The reformulation of Diorama smells more like a combination of Diorella and Parfum de Therese in the opening and goes back and forth between the two as you wear it. It isn't until the far drydown that you get a hint of the wonderful scent that vintage Diorama used to be, but this phase fades very quickly. The new Diorama is a little too heavy on the salty/citrusy notes an lacking in the peach/plum notes that made vintage Diorama a slightly sweeter version of the classic Miss Dior. In short, the new Diorama, while it's nice on it's own, just doesn't live up to the original. With all that said, when my $19 bottle of Chypre D'Orient arrived today, I was over moon when I spritzed it on and and immediately thought "vintage Diorama!"...yes, with oakmoss and all. For those of you who've never experienced vintage Diorama, if you want to and can't find it, get this as this is the closest that I've found to it. This week I've made another discovery: if you layer reformulated Diorama with Mitsouko you also get something very close to the original Diorama. It's all about the peach and plum and oakmoss notes and Chypre D'Orient has all three. Shame on Dior for allowing Molinard's Chypre D'Orient to steal it's vintage Diorama thunder! I'm giving reformulated Diorama a thumbs up for smelling like vintage Diorella and Parfum de Therese, both of which I love.
14th April, 2012 (last edited: 13th February, 2014)
Beautiful, just beautiful. Sharply floral opening of very indolic jasmine/tuberose overlaying ripe, ripe (not overripe) peaches. Cumin peaks shyly out from time to time. This is rich, bright but not sharp, intense but not heavy and not, I would think for anyone under 30, although I dislike age boundaries, it just seems appropriate in this instance. This is for the new version and I should mention that I got it during early summer and was rather underwhelmed and put it away. Today, late November, it's beauty is radiant and I believe is best left for cooler weather. I have tried Le Parfum de Therese and found it toothachingly sweet without any of the subtle and naughty nuances of Diorama. To each their own. A big thank you to Dior for trying to bring back some of their classics in spite of the (ridiculous) ingredient restrictions that are making it so difficult. Please try this if you can.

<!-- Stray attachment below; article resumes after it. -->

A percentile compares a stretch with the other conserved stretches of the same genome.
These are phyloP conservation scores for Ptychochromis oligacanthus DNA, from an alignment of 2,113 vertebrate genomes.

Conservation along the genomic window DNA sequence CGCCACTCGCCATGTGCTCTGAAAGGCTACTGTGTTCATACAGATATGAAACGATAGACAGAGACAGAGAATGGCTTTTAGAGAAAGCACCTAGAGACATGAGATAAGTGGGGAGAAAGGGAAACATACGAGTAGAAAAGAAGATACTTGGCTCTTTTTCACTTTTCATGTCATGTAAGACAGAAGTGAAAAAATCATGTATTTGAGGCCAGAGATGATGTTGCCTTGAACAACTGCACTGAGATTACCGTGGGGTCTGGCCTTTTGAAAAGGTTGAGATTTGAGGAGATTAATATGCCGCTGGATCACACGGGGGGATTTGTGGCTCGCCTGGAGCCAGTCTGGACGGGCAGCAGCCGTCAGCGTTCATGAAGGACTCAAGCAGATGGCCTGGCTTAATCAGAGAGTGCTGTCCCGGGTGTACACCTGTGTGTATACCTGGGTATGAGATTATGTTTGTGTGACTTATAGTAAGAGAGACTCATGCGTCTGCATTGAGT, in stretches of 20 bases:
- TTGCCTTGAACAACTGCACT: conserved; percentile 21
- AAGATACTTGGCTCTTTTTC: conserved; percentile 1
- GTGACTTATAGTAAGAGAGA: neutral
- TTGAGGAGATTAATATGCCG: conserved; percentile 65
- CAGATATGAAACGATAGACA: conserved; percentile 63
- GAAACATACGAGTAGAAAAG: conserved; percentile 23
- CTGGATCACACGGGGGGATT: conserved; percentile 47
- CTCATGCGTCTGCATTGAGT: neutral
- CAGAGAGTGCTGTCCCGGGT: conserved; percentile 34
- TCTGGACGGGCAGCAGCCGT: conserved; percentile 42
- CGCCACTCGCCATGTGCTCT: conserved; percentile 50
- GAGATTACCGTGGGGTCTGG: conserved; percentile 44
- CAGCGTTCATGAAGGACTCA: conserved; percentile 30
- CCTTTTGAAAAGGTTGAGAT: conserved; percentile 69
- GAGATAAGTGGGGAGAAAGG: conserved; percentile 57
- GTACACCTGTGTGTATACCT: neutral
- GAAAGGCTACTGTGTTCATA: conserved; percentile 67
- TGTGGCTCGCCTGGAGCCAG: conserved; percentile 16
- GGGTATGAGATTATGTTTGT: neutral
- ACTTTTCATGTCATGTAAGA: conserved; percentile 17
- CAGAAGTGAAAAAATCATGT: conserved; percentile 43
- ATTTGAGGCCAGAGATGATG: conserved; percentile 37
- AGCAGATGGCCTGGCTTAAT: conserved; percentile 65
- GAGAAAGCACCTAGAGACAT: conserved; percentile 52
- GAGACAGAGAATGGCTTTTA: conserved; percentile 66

29th November, 2011 (last edited: 09th August, 2012)
Diorama has Roudnistka's signature all over it! To my nose it smells VERY much like his Le Parfum De Therese (Frederic Malle label) and also bears genetic resemblance to Diorella. What sets Diorama apart, at least to my nose, is the noticeable addition of cumin/coumarin. This makes Diorama wearable by both men and women, moreso than the previously mentioned Roudnistka frags. Beautiful.
(This review is for the re-issued EdT and not the vintage Diorama).
This is very Routnitska in every possible way. Unfortunately I only smelled the vintage Diorama briefly, so I can't comment or compare on the differences between the vintage and the current version. I understand why reviewers have described this as 'buttery' because of its richness. Overall, it comes off like Diorella on steroids. Specifically, if you took the melon/peach top notes of Diorella, quadrupled the amount of fruit, and then let the fruit get to the point of just being overripe, you'd have the topnotes of Diorama. Likewise with the floral notes. The strength of fruit and floral notes overpower any woody or herbal notes that may be present (which I assume they are, given the fragrances depth, but they aren't clearly discernible), and the effect of this richness is to give the overall fragrance a 'butter' feel. It's almost too intense at first, but dries into an incredibly well balanced, classic fruity/floral.
By today's standards Diorama is on the slightly feminine side of unisex and could easily be worn by a guy. I liked my sample so much I arranged for a bottle purchase from Paris, and it's one of the highlights of my collection.
Diorama is one of the few fragrances that have left me speechless at first sniff. Another was her cousin, vintage Diorling. In fact, I looked down at my Diorama edt sample again to make sure that I was not smelling the Leather Goddess that is vintage Diorling. Anyways, the white floral notes of tuberose and jasmine came classily strolling out along with a hint of leather. Then emerged just a tiny smidgen of spices (saffron and/or cumin perhaps, but only a minuscule amount) all luxuriously wrapped in full fat, creamy, honest-to-God fresh butter. My words cannot do this fragrance justice. All I can say is that by the end of the 3rd hour, Diorama had dried down into a luxurious buttery floral leather scent that is simply hands-down gorgeous. I would adore to own a bottle of this!